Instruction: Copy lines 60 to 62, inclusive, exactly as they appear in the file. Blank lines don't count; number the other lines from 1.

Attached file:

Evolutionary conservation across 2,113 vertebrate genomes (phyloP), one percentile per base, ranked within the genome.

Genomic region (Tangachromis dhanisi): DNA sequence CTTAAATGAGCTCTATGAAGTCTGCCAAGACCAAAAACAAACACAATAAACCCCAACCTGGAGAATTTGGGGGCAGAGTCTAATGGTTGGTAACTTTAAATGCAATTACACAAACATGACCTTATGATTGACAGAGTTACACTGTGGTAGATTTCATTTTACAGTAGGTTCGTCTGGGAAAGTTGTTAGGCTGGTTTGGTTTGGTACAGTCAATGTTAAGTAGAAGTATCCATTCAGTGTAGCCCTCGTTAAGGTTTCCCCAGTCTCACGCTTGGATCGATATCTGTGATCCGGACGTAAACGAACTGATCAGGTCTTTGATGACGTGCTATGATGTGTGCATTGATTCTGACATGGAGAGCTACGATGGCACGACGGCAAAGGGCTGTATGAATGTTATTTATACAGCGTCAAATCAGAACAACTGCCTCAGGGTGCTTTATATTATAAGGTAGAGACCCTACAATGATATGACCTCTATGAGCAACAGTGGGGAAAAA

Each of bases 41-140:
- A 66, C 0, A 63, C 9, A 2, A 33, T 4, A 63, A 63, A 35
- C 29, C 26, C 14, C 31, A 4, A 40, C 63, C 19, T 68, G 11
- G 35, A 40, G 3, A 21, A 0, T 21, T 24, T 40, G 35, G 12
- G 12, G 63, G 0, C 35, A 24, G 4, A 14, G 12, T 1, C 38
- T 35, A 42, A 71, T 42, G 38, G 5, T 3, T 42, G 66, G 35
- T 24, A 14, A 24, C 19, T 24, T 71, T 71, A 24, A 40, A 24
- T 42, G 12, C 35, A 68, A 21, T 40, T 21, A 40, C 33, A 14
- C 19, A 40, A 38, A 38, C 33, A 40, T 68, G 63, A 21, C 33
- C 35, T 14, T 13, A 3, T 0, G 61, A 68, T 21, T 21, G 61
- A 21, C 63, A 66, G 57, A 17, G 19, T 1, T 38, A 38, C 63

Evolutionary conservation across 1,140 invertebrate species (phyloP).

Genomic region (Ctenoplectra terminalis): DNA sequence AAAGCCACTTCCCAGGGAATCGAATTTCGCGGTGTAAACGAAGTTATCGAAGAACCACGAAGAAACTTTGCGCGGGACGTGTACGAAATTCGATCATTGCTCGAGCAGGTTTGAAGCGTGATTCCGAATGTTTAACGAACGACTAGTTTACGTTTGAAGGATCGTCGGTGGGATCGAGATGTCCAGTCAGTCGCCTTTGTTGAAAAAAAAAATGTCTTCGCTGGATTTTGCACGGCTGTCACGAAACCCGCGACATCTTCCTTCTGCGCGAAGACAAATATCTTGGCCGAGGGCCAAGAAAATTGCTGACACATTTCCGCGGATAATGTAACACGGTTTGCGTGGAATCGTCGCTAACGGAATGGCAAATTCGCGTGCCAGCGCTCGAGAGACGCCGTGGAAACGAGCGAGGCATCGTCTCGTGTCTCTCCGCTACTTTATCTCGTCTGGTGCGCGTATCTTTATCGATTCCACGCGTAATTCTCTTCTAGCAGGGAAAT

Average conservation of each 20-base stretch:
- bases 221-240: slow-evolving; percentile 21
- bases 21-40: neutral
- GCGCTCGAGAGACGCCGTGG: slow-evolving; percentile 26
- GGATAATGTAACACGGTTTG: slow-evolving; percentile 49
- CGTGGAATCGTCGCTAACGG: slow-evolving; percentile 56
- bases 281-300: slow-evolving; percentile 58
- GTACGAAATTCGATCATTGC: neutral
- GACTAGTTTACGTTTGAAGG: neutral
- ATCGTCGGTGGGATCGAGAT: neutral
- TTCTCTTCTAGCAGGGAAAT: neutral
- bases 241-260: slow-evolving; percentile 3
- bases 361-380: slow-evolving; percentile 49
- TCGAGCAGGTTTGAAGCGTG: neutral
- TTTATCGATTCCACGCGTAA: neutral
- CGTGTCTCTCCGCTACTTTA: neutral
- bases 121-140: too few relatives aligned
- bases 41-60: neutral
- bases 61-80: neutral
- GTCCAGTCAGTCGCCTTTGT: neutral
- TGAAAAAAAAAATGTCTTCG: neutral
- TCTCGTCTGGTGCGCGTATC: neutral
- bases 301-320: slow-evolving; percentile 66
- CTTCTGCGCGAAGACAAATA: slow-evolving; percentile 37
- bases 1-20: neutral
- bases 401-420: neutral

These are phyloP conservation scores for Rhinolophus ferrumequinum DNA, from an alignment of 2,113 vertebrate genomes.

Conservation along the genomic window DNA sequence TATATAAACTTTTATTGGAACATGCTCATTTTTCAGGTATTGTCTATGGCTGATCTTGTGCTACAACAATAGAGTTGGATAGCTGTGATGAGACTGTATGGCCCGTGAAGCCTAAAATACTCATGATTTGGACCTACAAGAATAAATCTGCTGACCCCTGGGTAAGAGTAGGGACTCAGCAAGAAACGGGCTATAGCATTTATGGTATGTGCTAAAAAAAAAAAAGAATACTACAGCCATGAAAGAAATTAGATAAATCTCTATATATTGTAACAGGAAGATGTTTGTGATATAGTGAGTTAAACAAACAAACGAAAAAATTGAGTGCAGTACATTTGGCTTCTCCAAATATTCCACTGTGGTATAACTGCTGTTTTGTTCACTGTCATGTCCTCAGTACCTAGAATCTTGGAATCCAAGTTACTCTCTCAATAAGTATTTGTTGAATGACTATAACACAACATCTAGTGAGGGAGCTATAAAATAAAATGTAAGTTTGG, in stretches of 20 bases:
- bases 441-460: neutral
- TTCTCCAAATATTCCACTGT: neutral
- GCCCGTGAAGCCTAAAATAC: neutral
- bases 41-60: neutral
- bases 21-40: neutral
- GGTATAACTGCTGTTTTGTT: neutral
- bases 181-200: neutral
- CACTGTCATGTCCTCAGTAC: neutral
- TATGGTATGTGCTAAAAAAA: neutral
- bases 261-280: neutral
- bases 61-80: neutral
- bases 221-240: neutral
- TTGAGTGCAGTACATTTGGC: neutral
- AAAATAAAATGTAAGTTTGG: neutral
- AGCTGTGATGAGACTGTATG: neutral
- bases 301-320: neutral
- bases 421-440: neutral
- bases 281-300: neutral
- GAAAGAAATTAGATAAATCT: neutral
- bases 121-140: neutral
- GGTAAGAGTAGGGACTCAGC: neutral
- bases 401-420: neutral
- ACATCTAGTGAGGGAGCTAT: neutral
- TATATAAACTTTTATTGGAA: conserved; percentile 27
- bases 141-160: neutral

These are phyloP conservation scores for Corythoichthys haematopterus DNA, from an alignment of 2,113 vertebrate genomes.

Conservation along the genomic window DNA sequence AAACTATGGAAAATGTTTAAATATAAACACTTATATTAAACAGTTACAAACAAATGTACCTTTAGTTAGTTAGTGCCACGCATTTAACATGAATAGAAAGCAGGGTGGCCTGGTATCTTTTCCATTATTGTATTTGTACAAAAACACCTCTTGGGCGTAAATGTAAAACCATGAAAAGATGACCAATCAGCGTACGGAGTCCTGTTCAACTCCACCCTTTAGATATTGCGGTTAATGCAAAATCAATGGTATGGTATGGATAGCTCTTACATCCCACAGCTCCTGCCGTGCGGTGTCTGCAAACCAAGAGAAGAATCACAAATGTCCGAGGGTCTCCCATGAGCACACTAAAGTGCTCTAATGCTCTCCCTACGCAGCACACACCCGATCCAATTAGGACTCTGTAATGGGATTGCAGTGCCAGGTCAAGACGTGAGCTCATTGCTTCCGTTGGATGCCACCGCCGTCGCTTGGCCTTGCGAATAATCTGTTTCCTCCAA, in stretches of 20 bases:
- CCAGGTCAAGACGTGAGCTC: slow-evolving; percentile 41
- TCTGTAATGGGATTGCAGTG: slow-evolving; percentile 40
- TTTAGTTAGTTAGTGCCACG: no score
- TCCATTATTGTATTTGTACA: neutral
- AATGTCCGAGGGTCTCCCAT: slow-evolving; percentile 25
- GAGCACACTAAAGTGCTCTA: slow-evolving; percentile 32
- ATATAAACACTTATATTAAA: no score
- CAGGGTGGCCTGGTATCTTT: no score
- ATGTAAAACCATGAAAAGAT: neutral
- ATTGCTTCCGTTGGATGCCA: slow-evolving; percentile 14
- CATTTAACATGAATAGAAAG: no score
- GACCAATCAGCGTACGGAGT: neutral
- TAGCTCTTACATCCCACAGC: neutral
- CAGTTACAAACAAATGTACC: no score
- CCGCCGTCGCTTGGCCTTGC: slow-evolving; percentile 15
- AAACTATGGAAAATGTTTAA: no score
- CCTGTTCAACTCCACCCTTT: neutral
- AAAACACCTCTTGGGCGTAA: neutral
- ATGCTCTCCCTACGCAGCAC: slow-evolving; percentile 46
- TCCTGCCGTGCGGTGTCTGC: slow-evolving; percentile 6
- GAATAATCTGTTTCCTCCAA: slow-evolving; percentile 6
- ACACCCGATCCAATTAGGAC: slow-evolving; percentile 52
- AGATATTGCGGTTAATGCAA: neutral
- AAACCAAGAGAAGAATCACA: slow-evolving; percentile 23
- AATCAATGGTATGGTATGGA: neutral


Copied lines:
- bases 421-440: neutral
- bases 281-300: neutral
- GAAAGAAATTAGATAAATCT: neutral